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Thu Apr 25, 2019, 09:48 AM

Kim Jong Un has a fleet of ghost ships sneaking around the high seas to beat sanctions

David Fahrenthold Retweeted

North Korea conducts its illicit trading w/fleet o/ghost ships that paint false names on their hulls, steal identification numbers from other vessels & execute trades via ship-2-ship transfers at sea, 2 avoid prying eyes at ports. By ⁦@JeanneWhalen⁩



Business
Kim Jong Un has a fleet of ghost ships sneaking around the high seas to beat sanctions

By Jeanne Whalen, Reporter covering business around the world
April 24 at 7:09 PM

In April 2018, a ship carrying $3 million worth of coal slipped into Indonesian waters with its identification transmitter switched off and its flag hidden from view. ... Acting on a tip, Indonesia's navy detained the vessel, which identified itself as the "Wise Honest" from Sierra Leone. When inspectors went aboard, they found two dozen crew members and registration documents indicating a different country of origin -- North Korea. ... The interdiction, detailed in a March 5 report by U.N. sanctions monitors, is part of a worrying rise in coal exports from the hermit kingdom -- exports that violate U.N. sanctions and help finance Pyongyang's nuclear weapons program, the monitors said.
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North Korea conducts its illicit trading with a fleet of ghost ships that paint false names on their hulls, steal identification numbers from other vessels and execute their trades via ship-to-ship transfers at sea, to avoid prying eyes at ports. ... In the case of the Wise Honest, a globe-trotting North Korean salesman arranged the shipment by holding meetings at Pyongyang's embassy in Jakarta, Indonesia -- and then paid an Indonesian broker through bank transfers facilitated by JPMorgan Chase, according to bank documents and other evidence gathered by the monitors.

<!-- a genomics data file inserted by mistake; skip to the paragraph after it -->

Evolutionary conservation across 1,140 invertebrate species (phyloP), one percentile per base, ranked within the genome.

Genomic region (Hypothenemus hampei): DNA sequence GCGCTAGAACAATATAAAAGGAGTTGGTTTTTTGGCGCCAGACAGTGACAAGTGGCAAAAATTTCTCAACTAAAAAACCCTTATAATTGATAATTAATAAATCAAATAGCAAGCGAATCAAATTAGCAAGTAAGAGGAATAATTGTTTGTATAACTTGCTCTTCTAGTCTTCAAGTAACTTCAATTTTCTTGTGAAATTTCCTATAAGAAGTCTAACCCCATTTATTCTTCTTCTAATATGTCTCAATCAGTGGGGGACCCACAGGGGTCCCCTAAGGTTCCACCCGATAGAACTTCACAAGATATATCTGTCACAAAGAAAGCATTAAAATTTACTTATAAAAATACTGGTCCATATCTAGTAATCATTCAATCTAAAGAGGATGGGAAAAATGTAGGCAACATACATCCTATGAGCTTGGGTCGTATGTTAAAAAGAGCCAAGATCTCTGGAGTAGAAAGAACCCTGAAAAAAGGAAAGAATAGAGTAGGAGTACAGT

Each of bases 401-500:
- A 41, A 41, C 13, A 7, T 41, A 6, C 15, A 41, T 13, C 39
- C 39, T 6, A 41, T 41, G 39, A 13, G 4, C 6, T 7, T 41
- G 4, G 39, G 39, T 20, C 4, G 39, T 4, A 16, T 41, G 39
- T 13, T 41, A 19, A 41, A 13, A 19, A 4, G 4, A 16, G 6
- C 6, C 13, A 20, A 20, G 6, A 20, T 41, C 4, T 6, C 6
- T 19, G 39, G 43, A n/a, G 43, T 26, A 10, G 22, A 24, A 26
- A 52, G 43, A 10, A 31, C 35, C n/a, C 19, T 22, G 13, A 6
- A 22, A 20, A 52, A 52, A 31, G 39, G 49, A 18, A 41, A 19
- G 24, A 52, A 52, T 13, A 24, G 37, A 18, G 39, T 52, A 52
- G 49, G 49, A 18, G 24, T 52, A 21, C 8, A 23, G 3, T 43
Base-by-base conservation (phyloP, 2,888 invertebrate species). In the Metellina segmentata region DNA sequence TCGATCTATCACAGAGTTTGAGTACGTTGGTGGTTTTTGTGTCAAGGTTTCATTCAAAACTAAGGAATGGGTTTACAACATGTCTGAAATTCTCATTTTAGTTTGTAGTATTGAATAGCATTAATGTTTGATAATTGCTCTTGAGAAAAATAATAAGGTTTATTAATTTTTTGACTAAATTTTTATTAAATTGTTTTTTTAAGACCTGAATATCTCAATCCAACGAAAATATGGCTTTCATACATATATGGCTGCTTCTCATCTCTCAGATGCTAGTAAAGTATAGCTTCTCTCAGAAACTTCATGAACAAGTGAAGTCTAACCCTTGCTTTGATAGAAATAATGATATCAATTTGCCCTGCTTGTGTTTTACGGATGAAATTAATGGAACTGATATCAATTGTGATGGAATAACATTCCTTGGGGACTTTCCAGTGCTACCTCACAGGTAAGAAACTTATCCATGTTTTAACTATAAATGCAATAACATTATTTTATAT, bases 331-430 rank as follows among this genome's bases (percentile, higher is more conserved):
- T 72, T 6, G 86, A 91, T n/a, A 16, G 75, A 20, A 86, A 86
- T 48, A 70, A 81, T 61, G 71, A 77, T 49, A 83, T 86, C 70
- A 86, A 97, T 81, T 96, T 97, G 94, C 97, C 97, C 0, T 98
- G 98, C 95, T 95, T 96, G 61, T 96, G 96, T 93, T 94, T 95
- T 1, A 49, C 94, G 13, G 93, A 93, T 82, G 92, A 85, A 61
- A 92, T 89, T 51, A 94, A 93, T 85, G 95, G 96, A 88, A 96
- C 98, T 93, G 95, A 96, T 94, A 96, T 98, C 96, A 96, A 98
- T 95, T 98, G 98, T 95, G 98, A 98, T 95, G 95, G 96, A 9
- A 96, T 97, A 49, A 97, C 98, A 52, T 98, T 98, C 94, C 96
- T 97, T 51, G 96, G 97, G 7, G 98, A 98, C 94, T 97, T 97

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Some ships carry on trading even after the Security Council places sanctions on them. In March 2018, the United Nations placed sanctions on a vessel registered in Dominica called the Yuk Tung, along with the Singaporean company that managed it, after the vessel traded with a North Korean ship. That punishment banned the Yuk Tung from all ports worldwide and effectively prohibited other ships from trading with it.

To keep operating in the East China Sea, the Yuk Tung painted a new name and a stolen identification number on its stern and falsely transmitted the stolen number. Meanwhile, the rightful owner of that ID was anchored in the Gulf of Guinea, more than 7,000 miles away, according to the monitors.
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Jeanne Whalen is a reporter covering business around the world. She previously reported for the Wall Street Journal from New York, London and Moscow. Follow https://twitter.com/JeanneWhalen

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